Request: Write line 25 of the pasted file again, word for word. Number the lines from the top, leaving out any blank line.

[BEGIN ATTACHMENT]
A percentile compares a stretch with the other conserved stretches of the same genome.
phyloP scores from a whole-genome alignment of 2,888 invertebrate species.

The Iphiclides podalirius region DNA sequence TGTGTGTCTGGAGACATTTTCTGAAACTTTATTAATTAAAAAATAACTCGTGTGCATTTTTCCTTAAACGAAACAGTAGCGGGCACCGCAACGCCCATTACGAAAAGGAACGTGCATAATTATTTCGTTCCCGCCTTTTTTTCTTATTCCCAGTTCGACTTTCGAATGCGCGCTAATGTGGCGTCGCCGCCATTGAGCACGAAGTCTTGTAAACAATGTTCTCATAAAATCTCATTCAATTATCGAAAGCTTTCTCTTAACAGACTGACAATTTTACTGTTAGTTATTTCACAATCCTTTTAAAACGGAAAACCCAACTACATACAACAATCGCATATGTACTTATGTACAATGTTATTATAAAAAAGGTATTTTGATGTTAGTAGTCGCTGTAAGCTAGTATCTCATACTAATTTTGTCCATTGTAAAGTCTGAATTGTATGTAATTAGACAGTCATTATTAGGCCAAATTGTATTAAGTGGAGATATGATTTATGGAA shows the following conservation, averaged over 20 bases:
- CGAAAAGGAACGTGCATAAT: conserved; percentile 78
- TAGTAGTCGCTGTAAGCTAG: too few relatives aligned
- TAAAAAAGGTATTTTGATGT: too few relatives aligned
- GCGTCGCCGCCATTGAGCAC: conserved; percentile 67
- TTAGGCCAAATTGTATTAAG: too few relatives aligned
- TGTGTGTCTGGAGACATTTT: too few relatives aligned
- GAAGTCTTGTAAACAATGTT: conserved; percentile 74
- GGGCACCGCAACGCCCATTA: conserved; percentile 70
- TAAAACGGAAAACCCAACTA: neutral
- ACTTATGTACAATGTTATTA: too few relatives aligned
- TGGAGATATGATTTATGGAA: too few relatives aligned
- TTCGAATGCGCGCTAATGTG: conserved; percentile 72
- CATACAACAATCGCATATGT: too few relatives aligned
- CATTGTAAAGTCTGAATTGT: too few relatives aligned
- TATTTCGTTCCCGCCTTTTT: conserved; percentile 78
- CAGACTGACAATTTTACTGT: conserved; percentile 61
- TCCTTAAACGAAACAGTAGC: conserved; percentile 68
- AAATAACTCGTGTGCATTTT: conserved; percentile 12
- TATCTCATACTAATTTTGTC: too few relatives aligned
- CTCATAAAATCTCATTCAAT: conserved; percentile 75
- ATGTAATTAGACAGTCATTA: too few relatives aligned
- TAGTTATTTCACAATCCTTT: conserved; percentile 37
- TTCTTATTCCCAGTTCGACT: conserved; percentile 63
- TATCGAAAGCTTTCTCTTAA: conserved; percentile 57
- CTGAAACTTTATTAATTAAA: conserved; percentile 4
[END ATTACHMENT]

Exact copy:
- TAGTTATTTCACAATCCTTT: conserved; percentile 37